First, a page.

We’re often asked how our background change or replacement photos are created and why they look so believable. This post will go over a few examples and outline how we approach each one.
In this example the man is wearing a cowboy hat and is leaning his arm on another person. The perfect background was a bale of hay. So perfect that no one would ever know that the background had been replaced at all.
Another very important thing to keep in mind is the colour of both pictures. Notice in the “before” picture, the skin tones are quite pink. We could have left it like that and changed the tones in the new background to be cooler but decided it looked better to add more yellow to the man, to match the tones in the new background.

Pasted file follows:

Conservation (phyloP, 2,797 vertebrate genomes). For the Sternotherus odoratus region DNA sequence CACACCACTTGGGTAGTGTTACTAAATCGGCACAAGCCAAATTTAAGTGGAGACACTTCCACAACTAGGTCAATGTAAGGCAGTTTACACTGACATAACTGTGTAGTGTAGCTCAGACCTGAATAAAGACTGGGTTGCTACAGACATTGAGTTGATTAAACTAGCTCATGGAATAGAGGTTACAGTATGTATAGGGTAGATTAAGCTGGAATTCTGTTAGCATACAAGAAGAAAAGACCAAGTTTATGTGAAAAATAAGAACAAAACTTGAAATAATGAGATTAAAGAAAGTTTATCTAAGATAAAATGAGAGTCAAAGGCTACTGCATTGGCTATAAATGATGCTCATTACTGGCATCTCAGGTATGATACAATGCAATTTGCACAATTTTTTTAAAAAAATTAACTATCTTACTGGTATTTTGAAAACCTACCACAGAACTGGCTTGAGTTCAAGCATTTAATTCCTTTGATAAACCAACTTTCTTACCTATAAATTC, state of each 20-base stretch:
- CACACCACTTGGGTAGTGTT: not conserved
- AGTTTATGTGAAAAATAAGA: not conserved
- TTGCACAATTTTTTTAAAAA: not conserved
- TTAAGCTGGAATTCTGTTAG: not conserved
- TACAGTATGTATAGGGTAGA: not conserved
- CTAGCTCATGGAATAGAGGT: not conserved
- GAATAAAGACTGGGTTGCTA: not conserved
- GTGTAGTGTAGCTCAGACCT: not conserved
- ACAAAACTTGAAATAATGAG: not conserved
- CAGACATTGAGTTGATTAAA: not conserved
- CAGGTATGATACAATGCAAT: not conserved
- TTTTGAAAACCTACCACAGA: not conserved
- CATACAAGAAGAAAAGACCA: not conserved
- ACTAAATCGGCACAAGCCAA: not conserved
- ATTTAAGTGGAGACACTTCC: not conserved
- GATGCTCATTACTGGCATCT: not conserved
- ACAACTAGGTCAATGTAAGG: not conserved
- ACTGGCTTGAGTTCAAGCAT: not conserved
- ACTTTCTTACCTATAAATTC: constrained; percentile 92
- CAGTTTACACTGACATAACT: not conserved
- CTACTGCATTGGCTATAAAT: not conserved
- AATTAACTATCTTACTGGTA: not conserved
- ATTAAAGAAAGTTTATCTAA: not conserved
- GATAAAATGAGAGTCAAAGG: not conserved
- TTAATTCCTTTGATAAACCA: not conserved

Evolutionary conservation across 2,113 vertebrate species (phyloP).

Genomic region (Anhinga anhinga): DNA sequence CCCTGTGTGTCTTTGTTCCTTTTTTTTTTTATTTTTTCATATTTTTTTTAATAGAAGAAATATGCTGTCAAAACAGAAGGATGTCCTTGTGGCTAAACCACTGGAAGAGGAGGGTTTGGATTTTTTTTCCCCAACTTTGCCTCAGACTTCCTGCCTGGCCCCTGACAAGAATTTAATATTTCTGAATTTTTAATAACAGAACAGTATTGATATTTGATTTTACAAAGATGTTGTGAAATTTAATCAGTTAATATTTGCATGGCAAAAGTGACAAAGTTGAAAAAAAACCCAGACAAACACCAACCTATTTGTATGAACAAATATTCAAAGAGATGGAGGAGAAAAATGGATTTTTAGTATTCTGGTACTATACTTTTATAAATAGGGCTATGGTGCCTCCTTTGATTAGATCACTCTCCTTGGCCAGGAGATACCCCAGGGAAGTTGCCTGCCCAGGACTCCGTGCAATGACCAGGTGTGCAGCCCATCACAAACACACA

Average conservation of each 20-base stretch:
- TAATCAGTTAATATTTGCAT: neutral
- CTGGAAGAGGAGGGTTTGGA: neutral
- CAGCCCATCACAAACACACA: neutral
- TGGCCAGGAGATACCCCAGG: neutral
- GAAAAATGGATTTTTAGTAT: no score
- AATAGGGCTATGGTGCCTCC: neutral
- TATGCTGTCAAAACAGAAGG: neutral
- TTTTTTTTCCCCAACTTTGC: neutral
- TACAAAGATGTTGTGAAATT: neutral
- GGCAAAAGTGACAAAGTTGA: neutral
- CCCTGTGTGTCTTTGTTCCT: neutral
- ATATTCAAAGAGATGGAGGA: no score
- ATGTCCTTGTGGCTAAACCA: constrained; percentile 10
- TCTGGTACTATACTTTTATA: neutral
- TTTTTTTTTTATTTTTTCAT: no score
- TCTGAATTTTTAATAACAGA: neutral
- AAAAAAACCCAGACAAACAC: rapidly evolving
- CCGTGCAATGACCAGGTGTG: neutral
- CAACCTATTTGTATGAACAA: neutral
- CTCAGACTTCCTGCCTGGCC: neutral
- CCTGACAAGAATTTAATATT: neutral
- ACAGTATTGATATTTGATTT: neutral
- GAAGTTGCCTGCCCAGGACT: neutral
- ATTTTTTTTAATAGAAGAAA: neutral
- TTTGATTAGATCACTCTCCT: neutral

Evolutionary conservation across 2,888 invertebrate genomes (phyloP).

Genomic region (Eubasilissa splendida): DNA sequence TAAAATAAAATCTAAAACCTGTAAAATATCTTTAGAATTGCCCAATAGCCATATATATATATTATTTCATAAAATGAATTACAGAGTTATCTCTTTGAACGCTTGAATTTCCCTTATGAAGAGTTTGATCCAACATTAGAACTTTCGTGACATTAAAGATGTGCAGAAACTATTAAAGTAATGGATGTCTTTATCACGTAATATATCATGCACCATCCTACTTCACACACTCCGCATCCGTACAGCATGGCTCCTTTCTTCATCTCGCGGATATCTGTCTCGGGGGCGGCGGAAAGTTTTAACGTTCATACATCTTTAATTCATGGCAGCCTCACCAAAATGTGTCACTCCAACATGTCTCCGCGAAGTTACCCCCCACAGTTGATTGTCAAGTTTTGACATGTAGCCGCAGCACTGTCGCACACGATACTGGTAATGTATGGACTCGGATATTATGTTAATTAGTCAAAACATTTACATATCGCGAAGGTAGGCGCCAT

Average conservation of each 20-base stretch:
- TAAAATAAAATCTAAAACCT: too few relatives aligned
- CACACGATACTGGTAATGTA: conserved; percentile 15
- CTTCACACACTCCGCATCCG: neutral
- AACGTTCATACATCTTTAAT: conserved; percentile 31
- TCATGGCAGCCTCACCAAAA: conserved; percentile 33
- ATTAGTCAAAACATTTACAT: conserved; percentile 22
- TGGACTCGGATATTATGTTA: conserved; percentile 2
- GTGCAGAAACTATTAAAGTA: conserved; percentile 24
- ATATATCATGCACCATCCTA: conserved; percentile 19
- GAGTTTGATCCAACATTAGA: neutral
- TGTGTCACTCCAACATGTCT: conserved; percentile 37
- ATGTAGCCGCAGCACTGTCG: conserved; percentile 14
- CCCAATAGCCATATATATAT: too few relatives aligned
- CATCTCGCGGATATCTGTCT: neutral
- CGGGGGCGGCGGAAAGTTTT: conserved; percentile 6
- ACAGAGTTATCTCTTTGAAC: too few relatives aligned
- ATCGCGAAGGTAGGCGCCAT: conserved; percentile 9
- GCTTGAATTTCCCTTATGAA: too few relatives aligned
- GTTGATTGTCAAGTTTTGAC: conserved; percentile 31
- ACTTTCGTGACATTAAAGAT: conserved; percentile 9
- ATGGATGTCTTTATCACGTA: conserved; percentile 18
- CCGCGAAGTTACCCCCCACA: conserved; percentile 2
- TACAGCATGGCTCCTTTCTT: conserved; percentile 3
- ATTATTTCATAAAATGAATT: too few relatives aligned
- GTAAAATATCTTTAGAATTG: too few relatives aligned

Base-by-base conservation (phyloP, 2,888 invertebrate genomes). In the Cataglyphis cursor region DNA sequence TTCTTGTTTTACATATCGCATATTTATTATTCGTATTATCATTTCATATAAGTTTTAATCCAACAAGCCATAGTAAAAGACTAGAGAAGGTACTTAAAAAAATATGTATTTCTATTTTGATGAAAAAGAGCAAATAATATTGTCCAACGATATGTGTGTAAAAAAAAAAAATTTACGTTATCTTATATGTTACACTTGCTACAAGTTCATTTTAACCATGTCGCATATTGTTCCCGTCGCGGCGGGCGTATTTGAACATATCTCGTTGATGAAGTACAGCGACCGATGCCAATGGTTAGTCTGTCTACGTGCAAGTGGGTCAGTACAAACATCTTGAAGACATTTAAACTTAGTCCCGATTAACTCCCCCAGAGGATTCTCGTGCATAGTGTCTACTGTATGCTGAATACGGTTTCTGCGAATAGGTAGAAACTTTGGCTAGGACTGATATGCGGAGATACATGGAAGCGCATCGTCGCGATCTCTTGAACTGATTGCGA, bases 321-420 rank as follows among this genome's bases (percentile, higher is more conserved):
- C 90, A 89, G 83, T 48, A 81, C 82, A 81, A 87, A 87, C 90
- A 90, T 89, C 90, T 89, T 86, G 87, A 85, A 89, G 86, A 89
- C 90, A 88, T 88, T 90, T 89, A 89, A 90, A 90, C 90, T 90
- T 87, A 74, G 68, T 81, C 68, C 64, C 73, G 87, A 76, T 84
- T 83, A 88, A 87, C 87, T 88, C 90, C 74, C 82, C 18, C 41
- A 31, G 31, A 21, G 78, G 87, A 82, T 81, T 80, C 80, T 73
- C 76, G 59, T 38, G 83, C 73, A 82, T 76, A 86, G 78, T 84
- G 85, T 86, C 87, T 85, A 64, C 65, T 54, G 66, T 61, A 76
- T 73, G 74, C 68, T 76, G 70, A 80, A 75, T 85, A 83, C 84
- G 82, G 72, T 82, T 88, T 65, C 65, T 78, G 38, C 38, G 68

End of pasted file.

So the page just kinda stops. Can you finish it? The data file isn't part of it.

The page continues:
When told she would be going away to a beach for a holiday, she rushed into her room to put on her bathing suit (apparently she thought they were leaving right away). Her parents thought it would be nice if they had the background replaced on the picture to really give her an idea of where they were all going.
What really helps this photo is the addition of a shadow. It was created by making a new layer and setting it to multiply on the layer below (the beach). Then, using the mask of the outline of the little girl, the layer is filled with a gradient and transformed or stretched.